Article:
Saying Rocketship has no roots in his community, Sunnyvale School District Superintendent Benjamin Picard said that Rocketship “would be a distraction diluting our resources.” San Jose Unified Superintendent Vincent Matthews, who once was a charter school principal, said that replication is difficult and Rocketship lacked a track record showing it could handle it. He urged Rocketship to seek charters through individual districts. “It is important that we collaborate, so I encourage you (the county board) to push Rocketship to come back to us.”
More receptive was Darcie Green, a trustee from Alum Rock Union Elementary School District, where Rocketship’s second school is located. While not taking a position on the 20-school expansion, she said, “Rocketship has made our district better” and encouraged a partnership that would help to “best utilize talent within the district.”
Whose ‘hot potato’?
Referring to Rocketship as a “hot potato,” Song said she would like to pass the applications back to local districts but wondered aloud whether local boards would have the courage to approve Rocketship. “I don’t see a proven record that boards would do the right thing,” she said.
The boards in both Alum Rock and San Jose Unified originally voted down Rocketship’s charter applications, sending Rocketships to the county on appeal. Rocketship could waste a year returning to districts for more charters to have the same result again.
Because Rocketship has an established relationship with the county office of education and a distinct instructional model, it can qualify for an expanded countywide charter. John Danner, Rocketship’s CEO and founder, said that approval of the expansion could actually jump start relations with districts. When it is no longer a question of whether Rocketship will come but when, “then the conversation changes,” he said. “This will cause collaboration. “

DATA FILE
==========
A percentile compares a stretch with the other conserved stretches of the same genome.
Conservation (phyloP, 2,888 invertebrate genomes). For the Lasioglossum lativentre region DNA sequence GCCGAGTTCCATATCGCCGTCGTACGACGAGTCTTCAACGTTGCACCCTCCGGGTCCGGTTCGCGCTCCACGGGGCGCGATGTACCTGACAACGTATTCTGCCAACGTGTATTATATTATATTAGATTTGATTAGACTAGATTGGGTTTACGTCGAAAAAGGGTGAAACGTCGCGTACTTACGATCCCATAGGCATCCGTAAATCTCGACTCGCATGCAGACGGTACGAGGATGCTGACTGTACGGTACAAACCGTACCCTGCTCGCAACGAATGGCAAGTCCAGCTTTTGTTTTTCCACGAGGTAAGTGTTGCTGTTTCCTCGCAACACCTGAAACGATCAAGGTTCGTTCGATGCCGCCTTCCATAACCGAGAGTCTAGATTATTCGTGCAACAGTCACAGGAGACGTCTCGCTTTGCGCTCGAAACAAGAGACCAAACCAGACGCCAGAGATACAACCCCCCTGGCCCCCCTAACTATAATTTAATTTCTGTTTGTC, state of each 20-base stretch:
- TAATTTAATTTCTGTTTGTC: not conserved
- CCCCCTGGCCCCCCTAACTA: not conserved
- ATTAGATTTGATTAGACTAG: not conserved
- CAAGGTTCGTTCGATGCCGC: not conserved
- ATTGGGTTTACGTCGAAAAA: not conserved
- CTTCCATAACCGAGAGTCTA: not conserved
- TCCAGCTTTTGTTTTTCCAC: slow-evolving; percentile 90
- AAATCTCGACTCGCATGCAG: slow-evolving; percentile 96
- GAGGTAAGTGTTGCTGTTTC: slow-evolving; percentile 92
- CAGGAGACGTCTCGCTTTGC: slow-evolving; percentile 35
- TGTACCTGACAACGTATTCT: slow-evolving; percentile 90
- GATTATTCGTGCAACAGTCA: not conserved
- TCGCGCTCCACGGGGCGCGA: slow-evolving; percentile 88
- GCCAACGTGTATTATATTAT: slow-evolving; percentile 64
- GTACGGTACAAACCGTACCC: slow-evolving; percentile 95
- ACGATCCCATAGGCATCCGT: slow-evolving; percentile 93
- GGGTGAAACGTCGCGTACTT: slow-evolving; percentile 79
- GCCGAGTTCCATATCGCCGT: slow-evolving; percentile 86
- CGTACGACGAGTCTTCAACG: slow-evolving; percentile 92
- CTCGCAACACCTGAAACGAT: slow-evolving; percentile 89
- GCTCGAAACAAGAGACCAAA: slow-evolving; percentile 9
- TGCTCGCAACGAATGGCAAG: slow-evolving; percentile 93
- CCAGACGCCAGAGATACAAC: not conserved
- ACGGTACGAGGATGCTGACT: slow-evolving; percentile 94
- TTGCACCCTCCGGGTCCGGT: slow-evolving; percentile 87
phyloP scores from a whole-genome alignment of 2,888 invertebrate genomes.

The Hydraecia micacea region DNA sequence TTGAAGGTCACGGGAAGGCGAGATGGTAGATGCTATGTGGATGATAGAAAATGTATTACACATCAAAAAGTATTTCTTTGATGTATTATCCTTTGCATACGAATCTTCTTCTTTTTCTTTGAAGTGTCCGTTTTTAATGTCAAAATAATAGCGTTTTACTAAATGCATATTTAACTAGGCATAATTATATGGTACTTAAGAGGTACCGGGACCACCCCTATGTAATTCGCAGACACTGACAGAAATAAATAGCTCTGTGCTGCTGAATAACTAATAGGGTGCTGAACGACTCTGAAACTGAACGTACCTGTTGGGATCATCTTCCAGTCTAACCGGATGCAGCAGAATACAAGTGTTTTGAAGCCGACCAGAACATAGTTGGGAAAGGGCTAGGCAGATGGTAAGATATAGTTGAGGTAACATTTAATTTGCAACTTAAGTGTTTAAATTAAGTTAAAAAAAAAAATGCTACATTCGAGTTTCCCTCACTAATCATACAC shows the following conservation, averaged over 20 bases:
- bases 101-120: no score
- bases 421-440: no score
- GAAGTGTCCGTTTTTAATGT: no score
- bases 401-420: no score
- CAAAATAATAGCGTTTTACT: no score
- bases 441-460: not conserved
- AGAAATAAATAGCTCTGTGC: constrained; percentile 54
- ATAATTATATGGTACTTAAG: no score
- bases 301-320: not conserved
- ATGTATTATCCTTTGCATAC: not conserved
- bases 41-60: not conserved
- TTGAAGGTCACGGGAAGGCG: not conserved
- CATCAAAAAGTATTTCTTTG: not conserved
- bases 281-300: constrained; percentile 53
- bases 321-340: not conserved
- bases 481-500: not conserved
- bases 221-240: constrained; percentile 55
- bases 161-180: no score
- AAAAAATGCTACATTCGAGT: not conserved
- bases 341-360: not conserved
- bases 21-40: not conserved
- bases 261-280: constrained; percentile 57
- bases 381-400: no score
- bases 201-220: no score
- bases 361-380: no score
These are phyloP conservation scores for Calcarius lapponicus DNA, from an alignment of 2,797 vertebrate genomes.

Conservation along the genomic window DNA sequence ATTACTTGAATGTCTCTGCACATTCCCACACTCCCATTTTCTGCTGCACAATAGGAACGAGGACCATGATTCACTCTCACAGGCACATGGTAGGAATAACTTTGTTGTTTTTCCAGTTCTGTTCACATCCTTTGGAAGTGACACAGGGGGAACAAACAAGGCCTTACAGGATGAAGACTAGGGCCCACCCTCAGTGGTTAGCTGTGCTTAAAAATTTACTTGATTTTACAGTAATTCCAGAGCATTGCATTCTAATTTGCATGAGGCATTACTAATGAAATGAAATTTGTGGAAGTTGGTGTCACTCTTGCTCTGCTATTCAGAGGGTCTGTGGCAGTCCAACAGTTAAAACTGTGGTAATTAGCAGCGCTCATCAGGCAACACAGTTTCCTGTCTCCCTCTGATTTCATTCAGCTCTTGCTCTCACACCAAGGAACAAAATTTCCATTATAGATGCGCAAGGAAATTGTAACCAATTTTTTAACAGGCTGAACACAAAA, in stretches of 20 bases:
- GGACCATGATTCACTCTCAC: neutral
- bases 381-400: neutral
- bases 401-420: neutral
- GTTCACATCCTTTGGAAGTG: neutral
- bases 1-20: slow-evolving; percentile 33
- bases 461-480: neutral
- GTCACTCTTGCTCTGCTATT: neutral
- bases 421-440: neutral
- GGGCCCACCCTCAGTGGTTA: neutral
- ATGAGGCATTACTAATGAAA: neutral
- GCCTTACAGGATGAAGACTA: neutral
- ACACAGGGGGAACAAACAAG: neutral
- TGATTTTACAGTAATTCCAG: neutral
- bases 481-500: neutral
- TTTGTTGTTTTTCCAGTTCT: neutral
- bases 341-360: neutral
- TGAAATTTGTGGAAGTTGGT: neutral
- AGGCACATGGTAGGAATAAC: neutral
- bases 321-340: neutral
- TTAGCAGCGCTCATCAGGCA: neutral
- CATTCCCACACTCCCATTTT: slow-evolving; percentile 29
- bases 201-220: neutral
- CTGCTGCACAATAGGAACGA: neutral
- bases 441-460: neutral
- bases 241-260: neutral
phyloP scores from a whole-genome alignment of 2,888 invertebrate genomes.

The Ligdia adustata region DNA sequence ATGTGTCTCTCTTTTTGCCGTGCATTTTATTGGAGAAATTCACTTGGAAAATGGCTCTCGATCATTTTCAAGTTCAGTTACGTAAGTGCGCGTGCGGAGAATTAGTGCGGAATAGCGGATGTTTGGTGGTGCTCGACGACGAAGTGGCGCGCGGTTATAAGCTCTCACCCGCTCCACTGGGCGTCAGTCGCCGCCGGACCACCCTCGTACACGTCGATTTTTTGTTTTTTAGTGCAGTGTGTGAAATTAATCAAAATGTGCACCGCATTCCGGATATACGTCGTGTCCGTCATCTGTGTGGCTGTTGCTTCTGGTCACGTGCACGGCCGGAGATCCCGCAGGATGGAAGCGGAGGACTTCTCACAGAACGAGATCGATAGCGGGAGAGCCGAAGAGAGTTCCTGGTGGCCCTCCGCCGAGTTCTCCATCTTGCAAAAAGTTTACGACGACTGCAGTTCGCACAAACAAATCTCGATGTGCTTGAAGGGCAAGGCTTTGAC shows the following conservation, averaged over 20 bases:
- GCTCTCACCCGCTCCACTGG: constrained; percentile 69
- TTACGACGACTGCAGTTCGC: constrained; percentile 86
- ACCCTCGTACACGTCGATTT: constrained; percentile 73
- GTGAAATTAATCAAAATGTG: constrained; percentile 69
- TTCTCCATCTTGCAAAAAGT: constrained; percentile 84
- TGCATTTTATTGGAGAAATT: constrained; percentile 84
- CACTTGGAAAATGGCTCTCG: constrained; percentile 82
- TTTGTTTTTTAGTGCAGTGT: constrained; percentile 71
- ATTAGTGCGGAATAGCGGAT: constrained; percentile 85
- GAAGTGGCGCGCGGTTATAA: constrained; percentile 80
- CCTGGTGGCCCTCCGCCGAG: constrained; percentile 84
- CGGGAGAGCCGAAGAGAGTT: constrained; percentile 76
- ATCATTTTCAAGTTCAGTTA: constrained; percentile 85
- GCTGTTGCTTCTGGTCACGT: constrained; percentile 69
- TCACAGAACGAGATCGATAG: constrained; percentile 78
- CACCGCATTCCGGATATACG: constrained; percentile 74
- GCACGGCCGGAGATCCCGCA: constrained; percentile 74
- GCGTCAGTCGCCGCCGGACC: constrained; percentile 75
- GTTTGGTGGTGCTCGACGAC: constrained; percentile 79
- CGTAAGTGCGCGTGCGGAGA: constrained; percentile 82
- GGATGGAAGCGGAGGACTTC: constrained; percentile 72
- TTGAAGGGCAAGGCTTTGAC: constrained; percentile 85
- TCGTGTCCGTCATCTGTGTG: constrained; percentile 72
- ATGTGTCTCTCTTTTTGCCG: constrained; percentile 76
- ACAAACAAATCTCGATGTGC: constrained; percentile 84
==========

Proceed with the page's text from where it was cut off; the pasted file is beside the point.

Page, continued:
Those testifying on Rocketship’s behalf included a former mayor, a former San Jose Unified superintendent, Linda Murray, and the current councilmember representing downtown, Sam Liccardo, who said Mateo Sheedy Elementary had become “a touchstone for hope in the community.” An aide for U.S. Rep. Zoe Lofgren, who represents San Jose, read a letter of support as well.
Most compelling were poignant remarks of Rocketship parents, including an East San Jose mother who said it “breaks my heart that my three oldest sons did not have the opportunity that my youngest has. Please approve more Rocketships for my community.”
Rocketship has until late June to respond board questions about its operation and plans.
Update: Since one of TOP-Ed’s readers charged that Rocketship pushes out its least skilled students in the spring, before California’s standardized tests, the CSTs, my colleague at the Silicon Valley Education Foundation, Bob Nichols, did some data crunching for Rocketship’s two schools that were open last year, Mateo Sheedy Elementary and Si Se Puede Academy. He compared the official student attendance by grade in October with number of students who took the CSTs the following spring and found nothing to substantiate the allegation. The numbers were nearly identical. You can see them below.